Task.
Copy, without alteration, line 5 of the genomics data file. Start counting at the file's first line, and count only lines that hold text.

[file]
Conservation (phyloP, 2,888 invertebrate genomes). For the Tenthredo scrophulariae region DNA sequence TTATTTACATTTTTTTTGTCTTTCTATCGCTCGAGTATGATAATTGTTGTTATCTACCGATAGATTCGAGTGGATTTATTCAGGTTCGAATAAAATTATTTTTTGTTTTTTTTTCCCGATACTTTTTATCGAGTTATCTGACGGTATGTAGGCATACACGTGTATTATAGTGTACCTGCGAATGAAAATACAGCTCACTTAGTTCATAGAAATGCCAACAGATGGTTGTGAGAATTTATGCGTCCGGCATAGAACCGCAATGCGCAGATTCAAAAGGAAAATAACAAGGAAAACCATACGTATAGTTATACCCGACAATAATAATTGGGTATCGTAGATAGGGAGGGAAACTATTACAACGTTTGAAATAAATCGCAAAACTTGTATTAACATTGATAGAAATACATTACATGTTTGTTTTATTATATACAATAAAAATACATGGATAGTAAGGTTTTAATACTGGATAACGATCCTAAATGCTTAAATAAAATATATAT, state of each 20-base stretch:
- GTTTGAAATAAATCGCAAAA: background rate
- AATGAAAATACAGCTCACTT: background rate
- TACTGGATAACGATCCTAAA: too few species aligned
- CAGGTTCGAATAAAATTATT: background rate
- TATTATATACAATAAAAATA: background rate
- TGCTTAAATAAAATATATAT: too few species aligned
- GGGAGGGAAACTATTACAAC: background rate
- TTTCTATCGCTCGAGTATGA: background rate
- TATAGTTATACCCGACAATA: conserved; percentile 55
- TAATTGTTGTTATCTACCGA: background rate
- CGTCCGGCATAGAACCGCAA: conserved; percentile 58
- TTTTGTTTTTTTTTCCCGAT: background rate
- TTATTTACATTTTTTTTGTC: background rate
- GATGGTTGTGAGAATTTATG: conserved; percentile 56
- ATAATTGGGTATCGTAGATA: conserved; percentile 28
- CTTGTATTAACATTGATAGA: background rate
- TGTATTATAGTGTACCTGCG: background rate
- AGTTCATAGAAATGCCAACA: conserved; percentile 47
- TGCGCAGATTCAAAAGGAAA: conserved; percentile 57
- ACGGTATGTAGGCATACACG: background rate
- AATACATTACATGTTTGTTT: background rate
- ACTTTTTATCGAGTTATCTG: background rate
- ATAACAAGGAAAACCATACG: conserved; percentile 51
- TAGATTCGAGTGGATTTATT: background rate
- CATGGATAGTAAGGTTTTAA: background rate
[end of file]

- CAGGTTCGAATAAAATTATT: background rate